Based on the play by Tennesse Williams
Directed by Nancy Meckler
Choreography by Annabelle Lopez Ochoa
A paradox occurs: the still frigid stone of Edinburgh collides with the steam and intensity of a New Orleans summer for the return of Scottish Ballet’s A Streetcar Named Desire, revitalised after eight years in slumber by a Royal Ballet guest performance from captivating Ryoichi Hirano, and a career-defining moment for Marge Hendrick’s Blanche DuBois.
Narrative is manipulated to offer a tighter construction and flow for the ballet, restructuring Tennessee William’s eleven-scene play to strip away Blanche’s mysterious past and instead front-loads the production to grasp the audience with the tragic back story of the ageing Southern debutante. The beats remain the same otherwise – Blanche’s arrival to her sisters in destitution and desperation are met with ire by her controlling husband, Stanley, whose bitter class resentment cannot enable him to look far beyond Blanche’s troubled past.
The shock and awe begin not only within the narrative evolution of character so early on but with Nicola Turner’s clever, adaptable design which turns the DuBois family mansion into a collapsible series of ingeniously locked beer crates. At the point of its collapse, the audience comprehends that Nancy Meckler’s A Streetcar Named Desire grasps the semantical gravity of Williams’ masterpiece – and understands the narrative better than any medium has before. Yes, including cinema.
There’s a presence of authorship, Tennessee William’s intentions onstage throughout – echoing a voice of the story to the Edinburgh audience, enraptured by every unspoken word the piece conjures. This is narrative-led storytelling at its most fascinatingly pure. Despite its indoctrination into the minds of all A-level English and Drama students, A Streetcar Named Desire is far from the quick-hit critical analysis machine we are led to believe. The complexity of emotional trauma, fantasy and fragility are all here, captured in movement. Captured in music. Captured in humanity.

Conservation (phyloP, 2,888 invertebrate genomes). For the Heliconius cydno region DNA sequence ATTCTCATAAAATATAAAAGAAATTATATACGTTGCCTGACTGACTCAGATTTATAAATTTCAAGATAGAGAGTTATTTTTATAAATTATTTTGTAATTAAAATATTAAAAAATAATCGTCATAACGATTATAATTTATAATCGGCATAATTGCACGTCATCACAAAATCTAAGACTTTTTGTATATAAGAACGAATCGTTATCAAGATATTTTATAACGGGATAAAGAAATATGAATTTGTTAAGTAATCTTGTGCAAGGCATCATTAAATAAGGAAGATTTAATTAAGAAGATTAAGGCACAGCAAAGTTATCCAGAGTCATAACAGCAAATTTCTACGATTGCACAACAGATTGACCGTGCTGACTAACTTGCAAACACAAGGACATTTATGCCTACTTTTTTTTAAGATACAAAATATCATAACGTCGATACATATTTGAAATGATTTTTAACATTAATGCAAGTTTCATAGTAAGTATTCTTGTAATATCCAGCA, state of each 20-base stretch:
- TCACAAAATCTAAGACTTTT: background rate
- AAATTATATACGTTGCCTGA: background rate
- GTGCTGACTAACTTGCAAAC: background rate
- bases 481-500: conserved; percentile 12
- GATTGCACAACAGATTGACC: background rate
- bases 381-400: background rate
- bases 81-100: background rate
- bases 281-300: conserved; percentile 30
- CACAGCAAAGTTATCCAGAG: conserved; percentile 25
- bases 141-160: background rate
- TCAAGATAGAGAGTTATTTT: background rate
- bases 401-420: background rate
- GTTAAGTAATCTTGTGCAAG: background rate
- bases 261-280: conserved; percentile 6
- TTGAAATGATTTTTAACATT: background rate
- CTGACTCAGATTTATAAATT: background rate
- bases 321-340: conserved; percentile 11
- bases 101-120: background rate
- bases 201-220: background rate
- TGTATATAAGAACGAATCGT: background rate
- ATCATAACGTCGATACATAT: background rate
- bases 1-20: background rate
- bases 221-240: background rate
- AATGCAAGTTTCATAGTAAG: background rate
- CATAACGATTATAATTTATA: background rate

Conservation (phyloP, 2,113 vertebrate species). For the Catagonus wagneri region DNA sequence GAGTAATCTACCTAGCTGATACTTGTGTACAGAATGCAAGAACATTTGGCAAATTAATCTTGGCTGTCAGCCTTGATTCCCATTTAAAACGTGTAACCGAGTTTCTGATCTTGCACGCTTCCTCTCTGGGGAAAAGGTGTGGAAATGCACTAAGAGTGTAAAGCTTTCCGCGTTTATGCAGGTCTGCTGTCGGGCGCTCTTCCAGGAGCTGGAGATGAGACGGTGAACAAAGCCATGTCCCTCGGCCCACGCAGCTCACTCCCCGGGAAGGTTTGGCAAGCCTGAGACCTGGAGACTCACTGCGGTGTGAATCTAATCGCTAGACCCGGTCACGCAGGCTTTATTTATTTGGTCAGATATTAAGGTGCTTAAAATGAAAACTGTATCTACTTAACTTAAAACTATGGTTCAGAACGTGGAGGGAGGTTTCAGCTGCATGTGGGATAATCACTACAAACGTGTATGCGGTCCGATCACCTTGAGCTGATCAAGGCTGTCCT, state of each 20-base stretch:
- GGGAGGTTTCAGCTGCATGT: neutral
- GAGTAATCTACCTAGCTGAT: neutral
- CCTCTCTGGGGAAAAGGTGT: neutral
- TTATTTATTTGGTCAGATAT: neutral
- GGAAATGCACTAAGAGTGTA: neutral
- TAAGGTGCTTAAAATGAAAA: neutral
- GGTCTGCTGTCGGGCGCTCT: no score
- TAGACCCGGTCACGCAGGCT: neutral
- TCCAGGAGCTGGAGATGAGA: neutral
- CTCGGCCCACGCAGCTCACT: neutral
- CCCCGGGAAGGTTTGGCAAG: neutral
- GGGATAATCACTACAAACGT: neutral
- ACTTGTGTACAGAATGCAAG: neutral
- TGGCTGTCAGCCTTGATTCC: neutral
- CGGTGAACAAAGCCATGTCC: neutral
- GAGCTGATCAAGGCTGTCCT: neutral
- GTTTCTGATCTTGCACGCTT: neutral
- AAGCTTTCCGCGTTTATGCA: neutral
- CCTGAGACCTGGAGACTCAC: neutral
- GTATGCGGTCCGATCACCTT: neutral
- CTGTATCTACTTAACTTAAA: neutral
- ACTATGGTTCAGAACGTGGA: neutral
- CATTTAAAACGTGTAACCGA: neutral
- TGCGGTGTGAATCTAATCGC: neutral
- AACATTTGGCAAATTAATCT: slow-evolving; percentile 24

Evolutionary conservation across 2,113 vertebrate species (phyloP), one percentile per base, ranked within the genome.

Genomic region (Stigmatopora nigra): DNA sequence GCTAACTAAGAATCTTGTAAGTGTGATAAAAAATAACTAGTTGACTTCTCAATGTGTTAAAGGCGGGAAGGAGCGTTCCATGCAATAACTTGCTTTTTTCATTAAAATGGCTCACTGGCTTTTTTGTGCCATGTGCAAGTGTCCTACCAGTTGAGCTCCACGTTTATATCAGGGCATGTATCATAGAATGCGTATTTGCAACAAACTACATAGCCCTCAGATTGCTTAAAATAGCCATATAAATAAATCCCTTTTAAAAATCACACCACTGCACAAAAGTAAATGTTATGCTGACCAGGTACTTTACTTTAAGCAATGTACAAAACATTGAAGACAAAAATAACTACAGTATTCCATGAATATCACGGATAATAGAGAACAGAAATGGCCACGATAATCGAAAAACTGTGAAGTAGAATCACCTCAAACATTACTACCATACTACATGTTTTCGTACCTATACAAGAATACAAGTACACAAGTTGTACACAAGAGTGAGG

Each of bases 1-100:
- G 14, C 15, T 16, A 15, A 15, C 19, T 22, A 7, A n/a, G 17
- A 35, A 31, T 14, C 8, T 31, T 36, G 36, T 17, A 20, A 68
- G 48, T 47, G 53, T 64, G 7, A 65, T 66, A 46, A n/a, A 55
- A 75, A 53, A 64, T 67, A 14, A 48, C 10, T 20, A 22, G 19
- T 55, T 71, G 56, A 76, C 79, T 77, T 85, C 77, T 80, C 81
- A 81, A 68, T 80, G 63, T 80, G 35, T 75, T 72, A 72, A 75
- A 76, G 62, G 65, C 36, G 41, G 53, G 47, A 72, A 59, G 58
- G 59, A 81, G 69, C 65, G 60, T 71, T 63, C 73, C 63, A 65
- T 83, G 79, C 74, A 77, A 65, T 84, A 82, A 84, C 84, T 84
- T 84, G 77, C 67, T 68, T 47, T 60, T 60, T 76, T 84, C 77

But it isn’t only a phantom voice echoing from the stage, as Scottish Ballet’s production is a stimulant for the senses in all manners – the intensity of the heat, the thickness of the New Orleans air is captured right there on the Festival Theatre stage in Tim Mitchell’s amber lighting. The presence of so many naked bulbs, some a Mardi Gras explosion of light, for Blanche the nudeness of the light is a crippling detail of character carried into fruition. The way the lighting hones upon emotional importance is matched only with Peter Salem’s cinematic scale score, a tight blend of pre-recorded ambience and an infusion of jazz from the stripped-back, but ever-impressive Scottish Ballet Orchestra, conducted by Robert Baxter.
Ryoichi Hirano’s Stanley is no bullish thug; this is the paradigm of revoltingly toxic masculinity, a man others would worryingly idolise, but under the physique is remarkably shrewd and callous, and Annabelle Lopez Ochoa’s choreography magnifies this immensely. There’s one aspect to Hirano’s movements: control. It results in endless lifts and physical exertion over Bethany Kingsley-Garner’s gorgeously carried Stella, maintaining a sense of status high above any they share the stage with.
The terrifying truth in their movements is the passion which Lopez Ochoa conjures in their duets – there is no denying that mingled in the violence, in the brutality, is an immoral sense of seduction. The distorted mirror movements Hirano shares with Kingsley-Garner and Marge Hendrick’s Blanch are revolting in how atrocious Hirano’s Stanley can be, Kingsley-Garner’s Stella is fully able to stand their ground with fluid movements, yet a solid core. Blanche, horrifically, is less able.
There’s a sympathetic realism in Hendrick’s performance: a feather which once possessed an iron core, stripped and removed. It’s as beautiful in precision as it is discomforting in distortion. Hendrick, Jerome Barnes (Blanche’s new beau Mitch), and Javier Andreu’s ( Blanche’s deceased husband, Alan) moments together are a bittersweet reflection on the doomed love which sparked this entire sorry affair. Andreu’s continuous haunting of Blanche, each duet or ensemble performance the pair perform reinforces the poison spreading through Blanche’s sanity, every stumble, dissolve, and fragile crumble working to demonstrate how much of Hendrick’s performance is a career-defining one.
Scottish Ballet’s A Streetcar Named Desire is remarkable, quite simply remarkable. To deftly handle a source material so traversed and explored and capture not only the tormenting beauty of the original but still impart something unique and fresh into the mix is stunning. This, unsurprisingly, is difficult, agonising to watch in moments. But Meckler and Lopez Ochoa’s production is forthright – not shirking from Williams’ painful moments, confronting the truth of fantasies’ inability to triumph over reality: regardless of how heart-breaking it may be: that no matter how hard you believe it to be true, It’s Only a Paper Moon.
Remarkable, Simply Remarkable
A Streetcar Named Desire runs at the Festival Theatre until May 6th. Wednesday – Saturday at 19.30pm.
Runs for two hours with one interval. Suitable for 15+. Tickets begin from £27.50 and may be obtained here.